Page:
FIG. 5 is an exploded perspective view of the dispenser assembly 56 illustrating connection of the drive control assembly 32 to the side of the dispenser assembly 56, and the various components of the trigger assembly 58. The drive control assembly 32 provides the electromechanical power to the dispenser through the drive motor 66 and the electronics on the printed circuit board 50. The trigger assembly 58 provides an electrical signal to the microcontroller U2 representing the event of a length of towel being torn from the dispenser, the microcontroller then starts the drive motor after a pre-programmed delay to feed another pre-programmed length of roll paper out the discharge opening 30 of the dispenser.

The trigger assembly 58 includes a rotatable trigger arm 72 pivotally mounted to the frame 57 of the trigger assembly by right and left bearing blocks 78, 80 and right and left trip brackets 74, 76. The trigger arm 72 is located behind a serrated cutting bar 88, FIGS. 6 and 7, for cutting a length of paper towel from the supply roll 70. The cutting bar 88 extends from the end of a bracket 90 fastened to the frame 57 of the dispenser assembly 56 as shown in FIGS. 6 and 7. The right side of the trigger arm 72 is connected to a spring biased trigger lever 84 through the right trip bracket 74. A return spring 82 is attached to the left trip bracket 76 to provide a balanced pivoting motion on both sides of the trigger arm 72.

FIGS. 10 and 11 show the change in motion of trigger lever 84 when the trigger arm 72 is activated by a user tearing a length of toweling from the dispenser. FIG. 11 shows the trigger arm 72 activated, while FIG. 10 shows the trigger arm 72 in its normal, unactivated position. When the trigger arm 72 is activated, the trigger lever 84 moves upwardly causing a flat spring 96 attached to one end of the lever 84 to depress a trigger switch 98 mounted on the printed circuit board 50. Once a length of toweling is torn from the cutting bar 88, the trigger arm 72 returns to its original position as shown in FIG. 10, thereby releasing pressure on the flat spring 96 contacting the switch 98 and returning the switch to an electrically open state. Actuation of the trigger switch 98 causes the microcontroller U2 to initiate the drive motor 66 to dispense another length of toweling. The trigger arm 72 activates the trigger lever 84 causing the flat spring 96 to depress the trigger switch 98 on the printed circuit board 50 to activate the drive motor 66 and the feed drive assembly 60.

FIGS. 6 and 7 illustrate the components of the feed drive assembly 60. FIG. 6 is a cross-sectional view through the dispenser assembly 56 before tearing a length of paper toweling from the supply roll 70. FIG. 7 depicts the feed drive assembly 60 after a length of paper toweling has been torn off the supply roll 70. As shown in FIGS. 6 and 7, the roll paper 71 is fed around a control bracket 100, in between the nip of a feeder roller 102 and an idler roller 104, and behind trigger arm 72 and serrated cutting bar 88.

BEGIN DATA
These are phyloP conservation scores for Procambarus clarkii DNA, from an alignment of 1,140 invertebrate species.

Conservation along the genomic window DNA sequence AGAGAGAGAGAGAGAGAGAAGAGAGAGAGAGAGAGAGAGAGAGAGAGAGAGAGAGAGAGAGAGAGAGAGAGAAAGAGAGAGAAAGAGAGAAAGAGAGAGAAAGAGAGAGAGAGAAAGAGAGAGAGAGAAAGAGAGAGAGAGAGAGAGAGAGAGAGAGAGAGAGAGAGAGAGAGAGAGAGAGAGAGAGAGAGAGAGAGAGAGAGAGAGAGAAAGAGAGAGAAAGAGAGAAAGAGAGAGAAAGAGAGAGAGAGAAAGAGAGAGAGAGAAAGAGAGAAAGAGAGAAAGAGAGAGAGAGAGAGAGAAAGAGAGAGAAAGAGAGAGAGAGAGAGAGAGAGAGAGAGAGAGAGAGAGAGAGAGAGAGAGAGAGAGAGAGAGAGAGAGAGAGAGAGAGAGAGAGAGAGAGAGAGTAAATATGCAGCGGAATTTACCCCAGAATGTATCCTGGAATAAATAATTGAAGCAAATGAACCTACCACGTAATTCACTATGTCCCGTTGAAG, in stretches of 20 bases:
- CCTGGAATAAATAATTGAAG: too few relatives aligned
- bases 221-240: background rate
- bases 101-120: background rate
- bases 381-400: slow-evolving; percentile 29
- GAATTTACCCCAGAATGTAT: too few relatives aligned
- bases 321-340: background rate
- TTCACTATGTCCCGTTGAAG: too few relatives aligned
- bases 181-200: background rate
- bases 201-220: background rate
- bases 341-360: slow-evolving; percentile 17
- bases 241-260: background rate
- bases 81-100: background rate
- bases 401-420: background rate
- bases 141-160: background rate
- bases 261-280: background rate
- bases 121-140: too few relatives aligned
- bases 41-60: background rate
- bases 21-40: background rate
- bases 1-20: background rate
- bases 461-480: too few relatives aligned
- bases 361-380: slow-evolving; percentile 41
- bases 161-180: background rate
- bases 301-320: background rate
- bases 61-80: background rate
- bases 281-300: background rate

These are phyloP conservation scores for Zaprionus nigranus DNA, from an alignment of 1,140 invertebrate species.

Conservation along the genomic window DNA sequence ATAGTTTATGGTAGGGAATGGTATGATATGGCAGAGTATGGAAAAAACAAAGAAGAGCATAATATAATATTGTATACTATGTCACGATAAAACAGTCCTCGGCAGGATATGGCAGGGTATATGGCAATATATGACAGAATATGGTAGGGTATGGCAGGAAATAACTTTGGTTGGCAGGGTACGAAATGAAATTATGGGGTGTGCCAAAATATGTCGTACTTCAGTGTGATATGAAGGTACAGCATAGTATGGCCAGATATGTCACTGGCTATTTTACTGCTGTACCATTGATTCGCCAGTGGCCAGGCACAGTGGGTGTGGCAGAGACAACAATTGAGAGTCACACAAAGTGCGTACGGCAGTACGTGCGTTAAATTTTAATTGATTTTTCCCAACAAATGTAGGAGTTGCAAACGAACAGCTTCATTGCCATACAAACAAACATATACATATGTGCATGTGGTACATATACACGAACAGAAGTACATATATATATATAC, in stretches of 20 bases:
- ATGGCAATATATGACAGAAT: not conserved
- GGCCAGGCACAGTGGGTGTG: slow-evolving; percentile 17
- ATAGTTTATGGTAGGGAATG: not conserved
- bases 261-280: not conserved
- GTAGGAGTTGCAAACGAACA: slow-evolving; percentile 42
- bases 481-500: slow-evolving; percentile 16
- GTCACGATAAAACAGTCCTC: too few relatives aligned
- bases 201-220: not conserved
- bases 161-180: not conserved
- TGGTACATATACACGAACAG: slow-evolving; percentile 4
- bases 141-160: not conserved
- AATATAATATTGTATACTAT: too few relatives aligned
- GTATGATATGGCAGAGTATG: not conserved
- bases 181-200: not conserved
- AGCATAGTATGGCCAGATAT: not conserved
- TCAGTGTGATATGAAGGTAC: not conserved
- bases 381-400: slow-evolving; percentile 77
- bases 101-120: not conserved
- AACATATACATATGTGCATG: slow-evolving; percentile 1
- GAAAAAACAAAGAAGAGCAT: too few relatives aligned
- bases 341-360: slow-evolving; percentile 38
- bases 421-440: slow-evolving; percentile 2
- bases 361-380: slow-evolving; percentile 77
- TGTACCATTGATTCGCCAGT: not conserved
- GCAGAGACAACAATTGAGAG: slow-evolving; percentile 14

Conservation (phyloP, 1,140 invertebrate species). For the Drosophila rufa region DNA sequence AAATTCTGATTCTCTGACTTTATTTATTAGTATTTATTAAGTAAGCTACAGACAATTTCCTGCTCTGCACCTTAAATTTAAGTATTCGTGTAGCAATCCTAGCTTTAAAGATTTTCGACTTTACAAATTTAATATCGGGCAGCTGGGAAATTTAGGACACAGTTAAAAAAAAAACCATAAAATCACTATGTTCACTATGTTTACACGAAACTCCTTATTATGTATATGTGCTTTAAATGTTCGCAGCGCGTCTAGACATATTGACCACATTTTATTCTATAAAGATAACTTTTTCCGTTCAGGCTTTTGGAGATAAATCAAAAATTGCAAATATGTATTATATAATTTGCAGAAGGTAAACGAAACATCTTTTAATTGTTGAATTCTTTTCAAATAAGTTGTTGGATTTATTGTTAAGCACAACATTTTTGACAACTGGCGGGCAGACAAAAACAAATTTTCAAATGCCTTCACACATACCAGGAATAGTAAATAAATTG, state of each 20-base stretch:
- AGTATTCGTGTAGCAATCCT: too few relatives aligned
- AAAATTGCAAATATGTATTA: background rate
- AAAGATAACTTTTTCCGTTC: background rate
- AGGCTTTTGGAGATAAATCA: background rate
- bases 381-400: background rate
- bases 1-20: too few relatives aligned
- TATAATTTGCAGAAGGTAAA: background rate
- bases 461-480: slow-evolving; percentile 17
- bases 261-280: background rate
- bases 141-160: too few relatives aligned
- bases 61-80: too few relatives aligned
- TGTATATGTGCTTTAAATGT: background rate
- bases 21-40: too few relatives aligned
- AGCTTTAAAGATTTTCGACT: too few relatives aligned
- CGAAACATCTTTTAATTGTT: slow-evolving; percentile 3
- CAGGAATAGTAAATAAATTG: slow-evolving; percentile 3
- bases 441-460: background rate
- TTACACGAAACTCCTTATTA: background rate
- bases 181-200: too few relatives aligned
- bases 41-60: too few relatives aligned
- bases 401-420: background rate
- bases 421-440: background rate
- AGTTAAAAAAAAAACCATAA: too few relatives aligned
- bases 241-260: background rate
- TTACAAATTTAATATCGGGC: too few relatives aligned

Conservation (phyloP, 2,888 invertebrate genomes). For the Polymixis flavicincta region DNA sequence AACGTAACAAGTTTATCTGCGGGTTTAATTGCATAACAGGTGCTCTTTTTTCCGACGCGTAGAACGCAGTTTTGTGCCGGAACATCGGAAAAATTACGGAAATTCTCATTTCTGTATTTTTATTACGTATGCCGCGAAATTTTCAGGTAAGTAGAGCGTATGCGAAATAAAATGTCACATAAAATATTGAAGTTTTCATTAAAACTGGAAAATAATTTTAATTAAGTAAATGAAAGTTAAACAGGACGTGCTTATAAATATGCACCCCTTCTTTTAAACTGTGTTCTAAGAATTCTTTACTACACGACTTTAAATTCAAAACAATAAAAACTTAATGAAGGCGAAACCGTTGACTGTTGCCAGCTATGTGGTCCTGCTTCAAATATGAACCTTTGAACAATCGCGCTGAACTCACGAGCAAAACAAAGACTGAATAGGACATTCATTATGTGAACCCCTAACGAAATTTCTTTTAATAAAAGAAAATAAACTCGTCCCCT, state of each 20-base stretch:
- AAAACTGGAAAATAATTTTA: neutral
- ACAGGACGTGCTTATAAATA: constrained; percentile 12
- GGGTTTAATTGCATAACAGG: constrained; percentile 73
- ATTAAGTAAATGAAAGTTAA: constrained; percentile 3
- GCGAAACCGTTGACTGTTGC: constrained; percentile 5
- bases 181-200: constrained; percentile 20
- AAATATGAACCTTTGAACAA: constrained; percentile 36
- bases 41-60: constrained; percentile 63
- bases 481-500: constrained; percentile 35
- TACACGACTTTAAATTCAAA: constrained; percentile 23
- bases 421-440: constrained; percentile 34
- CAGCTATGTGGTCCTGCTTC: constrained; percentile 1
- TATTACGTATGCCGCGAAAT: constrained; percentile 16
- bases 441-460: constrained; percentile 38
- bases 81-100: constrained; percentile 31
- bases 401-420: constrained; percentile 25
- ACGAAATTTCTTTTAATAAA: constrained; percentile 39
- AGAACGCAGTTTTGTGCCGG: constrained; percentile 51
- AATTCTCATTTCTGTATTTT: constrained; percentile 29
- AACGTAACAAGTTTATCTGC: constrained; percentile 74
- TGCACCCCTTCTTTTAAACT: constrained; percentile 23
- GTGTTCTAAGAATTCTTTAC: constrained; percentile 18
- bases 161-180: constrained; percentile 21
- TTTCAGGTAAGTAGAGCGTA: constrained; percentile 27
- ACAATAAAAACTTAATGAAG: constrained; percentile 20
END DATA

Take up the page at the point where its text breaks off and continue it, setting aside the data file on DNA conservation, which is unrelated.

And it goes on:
FIGS. 8 and 9 illustrate the drive motor 66 and gear assembly 85 attached to the output shaft 67 of the drive motor 66 within the drive control assembly 32. A plurality of drive reduction gears 86 are driven by the output shaft 67 of the drive motor 66. The gears 86 transfer power from the drive motor 66 to the feed drive assembly 60 for dispensing a pre-programmed length of toweling after a pre-programmed delay through the discharge opening 30 in the housing 12 each time the trigger arm 72 is activated. Operation of the drive motor 66 is controlled by microcontroller U2. The drive motor 66 is preferably a model RF-370-CA-261000 manufactured by Mabuchi Motor Company.

FIG. 12 illustrates the components of a data communication system 110 used in connection with the dispenser 10 of the present invention. The system 110 includes a data transmitter 120 mounted on the printed circuit board 50 of the drive control assembly 32. The data transmitter 120 is preferably a bi-colored LED, which is coupled to the microcontroller U2 to transmit visible and infrared (IR) data to a data receiver 122. The data receiver 122 preferably includes an IR detector 124 and a display screen 126 for displaying data collected from the data transmitter 120. As mentioned previously, data is transmitted through both visible light in the form of blinking green, yellow, or red colors from the LED and through IR signal transmission 128. The IR signal transmission data is transmitted in data packets, preferably in the form of the known HP-SIR communication protocol which is commonly used for IR data transfer between electronic devices. The receiver 122 is preferably a personal organizer or personal digital assistant (PDA) operating with a Palm OS operating system and an integral infrared (IR) receiver, such as those manufactured by 3Com Corporation.